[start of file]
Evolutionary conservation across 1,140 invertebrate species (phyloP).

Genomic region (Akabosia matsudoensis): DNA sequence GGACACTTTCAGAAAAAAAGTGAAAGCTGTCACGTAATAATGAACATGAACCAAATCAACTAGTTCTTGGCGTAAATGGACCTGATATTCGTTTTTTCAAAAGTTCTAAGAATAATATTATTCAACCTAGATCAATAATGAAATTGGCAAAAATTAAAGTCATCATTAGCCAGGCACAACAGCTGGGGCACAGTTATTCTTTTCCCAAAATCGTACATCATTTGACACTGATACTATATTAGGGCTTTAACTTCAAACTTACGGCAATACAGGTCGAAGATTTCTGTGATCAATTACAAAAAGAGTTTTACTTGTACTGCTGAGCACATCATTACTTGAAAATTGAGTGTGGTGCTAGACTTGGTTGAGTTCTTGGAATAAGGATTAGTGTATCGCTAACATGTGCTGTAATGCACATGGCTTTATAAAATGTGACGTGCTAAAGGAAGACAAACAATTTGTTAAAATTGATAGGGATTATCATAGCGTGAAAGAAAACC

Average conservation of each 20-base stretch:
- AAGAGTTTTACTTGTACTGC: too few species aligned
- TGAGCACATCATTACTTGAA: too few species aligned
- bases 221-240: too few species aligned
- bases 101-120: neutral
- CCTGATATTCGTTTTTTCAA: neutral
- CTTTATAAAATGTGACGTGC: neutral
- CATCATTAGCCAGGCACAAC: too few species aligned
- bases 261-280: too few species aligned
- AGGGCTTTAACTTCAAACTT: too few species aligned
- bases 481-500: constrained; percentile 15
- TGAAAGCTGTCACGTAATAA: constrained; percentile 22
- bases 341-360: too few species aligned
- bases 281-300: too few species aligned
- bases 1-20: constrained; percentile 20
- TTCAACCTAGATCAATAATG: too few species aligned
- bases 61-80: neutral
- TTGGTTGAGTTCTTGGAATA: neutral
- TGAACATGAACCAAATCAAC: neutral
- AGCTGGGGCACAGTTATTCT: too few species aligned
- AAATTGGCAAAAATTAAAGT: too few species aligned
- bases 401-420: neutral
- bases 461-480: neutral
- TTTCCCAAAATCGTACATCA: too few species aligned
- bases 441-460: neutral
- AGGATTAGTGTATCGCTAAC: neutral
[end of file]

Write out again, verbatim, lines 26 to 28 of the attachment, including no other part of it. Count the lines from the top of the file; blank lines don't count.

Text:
- TTTCCCAAAATCGTACATCA: too few species aligned
- bases 441-460: neutral
- AGGATTAGTGTATCGCTAAC: neutral